where ${\displaystyle \delta _{m}}$ is a parameter adjustable for the specific metal, dependent mostly on its electronegativity, ${\displaystyle X_{M}}$. Tersoff showed that the experimentally measured ${\displaystyle \Phi _{bh}}$ fits his theoretical model for Au in contact with 10 common semiconductors, including Si, Ge, GaP, and GaAs.

Another derivation of the contact barrier height in terms of experimentally measurable parameters was worked out by Federico Garcia-Moliner and Fernando Flores who considered the density of states and dipole contributions more rigorously.[8]

${\displaystyle \Phi _{bh}={\frac {1}{1+\alpha N_{vs}}}[\Phi _{M}-X_{M}+D_{J}+\alpha N_{vs}(E_{g}-\Phi _{0})]}$
${\displaystyle \alpha }$ is dependent on the charge densities of the both materials
${\displaystyle N_{vs}=}$ density of surface states
${\displaystyle \phi _{M}=}$ work function of metal
${\displaystyle D_{J}=}$ sum of dipole contributions considering dipole corrections to the jellium model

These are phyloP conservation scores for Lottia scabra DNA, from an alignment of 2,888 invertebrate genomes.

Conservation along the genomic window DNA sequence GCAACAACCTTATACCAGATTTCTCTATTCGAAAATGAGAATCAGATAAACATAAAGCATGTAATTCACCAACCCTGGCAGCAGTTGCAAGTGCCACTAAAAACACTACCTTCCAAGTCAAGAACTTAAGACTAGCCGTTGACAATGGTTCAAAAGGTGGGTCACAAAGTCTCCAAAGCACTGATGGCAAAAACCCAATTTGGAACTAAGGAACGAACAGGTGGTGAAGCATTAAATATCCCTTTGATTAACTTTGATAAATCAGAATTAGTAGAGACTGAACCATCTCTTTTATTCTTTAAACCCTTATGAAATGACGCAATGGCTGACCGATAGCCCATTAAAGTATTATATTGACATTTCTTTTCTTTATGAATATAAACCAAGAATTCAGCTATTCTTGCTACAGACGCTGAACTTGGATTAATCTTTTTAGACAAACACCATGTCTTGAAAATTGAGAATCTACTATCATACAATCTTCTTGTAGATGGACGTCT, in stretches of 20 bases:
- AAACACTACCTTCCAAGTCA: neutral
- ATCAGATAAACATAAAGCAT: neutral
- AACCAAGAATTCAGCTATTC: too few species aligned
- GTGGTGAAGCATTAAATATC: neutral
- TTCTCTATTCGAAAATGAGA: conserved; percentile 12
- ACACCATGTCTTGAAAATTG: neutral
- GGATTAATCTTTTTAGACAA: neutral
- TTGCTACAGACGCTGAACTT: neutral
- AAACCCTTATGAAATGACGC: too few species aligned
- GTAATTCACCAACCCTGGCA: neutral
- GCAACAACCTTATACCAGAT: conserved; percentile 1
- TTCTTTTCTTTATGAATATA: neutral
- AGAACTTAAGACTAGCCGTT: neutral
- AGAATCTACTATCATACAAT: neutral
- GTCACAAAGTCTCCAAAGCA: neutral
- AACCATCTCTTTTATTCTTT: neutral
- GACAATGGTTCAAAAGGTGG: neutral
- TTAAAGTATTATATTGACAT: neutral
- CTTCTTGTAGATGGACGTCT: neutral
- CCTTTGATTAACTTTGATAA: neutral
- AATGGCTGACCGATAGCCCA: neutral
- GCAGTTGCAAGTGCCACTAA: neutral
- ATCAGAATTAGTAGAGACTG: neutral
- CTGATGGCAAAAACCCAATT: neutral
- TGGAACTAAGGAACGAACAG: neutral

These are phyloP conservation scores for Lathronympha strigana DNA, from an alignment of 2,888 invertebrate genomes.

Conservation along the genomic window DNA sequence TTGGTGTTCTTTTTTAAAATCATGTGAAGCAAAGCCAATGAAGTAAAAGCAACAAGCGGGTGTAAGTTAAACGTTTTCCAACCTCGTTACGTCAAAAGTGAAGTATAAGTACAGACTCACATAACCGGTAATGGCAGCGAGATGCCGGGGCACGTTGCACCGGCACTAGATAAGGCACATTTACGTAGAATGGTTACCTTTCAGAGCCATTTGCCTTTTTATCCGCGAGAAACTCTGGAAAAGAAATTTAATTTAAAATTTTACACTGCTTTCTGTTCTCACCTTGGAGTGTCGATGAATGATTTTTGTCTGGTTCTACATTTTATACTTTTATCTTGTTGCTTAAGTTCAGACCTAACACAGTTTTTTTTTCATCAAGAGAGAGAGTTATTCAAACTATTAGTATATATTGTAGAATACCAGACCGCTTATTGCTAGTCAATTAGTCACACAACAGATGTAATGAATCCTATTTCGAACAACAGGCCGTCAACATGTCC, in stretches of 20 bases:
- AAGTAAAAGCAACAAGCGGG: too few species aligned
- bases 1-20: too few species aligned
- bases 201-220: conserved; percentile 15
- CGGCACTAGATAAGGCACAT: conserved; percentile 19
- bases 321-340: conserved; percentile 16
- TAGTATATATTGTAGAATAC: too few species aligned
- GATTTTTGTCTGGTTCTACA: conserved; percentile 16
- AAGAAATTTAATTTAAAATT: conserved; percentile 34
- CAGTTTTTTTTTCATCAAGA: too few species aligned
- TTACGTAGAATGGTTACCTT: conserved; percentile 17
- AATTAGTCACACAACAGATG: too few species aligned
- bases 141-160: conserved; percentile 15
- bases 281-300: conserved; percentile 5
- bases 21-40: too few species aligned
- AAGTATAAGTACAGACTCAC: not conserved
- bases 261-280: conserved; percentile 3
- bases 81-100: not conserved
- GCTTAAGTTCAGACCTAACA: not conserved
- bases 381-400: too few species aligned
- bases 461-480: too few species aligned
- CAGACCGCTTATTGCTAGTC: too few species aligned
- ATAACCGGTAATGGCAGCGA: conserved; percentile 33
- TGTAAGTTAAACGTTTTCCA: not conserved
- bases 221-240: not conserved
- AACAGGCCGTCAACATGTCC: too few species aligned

${\displaystyle E_{G}=}$ semiconductor gap
${\displaystyle \Phi _{0}=}$ Ef – Ev in semiconductor

Thus ${\displaystyle \phi _{bh}}$ can be calculated by theoretically deriving or experimentally measuring each parameter. Garcia-Moliner and Flores also discuss two limits

${\displaystyle \alpha N_{vs}>>1}$ (The Bardeen Limit), where the high density of interface states pins the Fermi level at that of the semiconductor regardless of ${\displaystyle \Phi _{M}}$.
${\displaystyle \alpha N_{vs}<<1}$ (The Schottky Limit)where ${\displaystyle \Phi _{bh}}$ varies with strongly with the characteristics of the metal, including the particular lattice structure as accounted for in ${\displaystyle D_{J}}$.

## Applications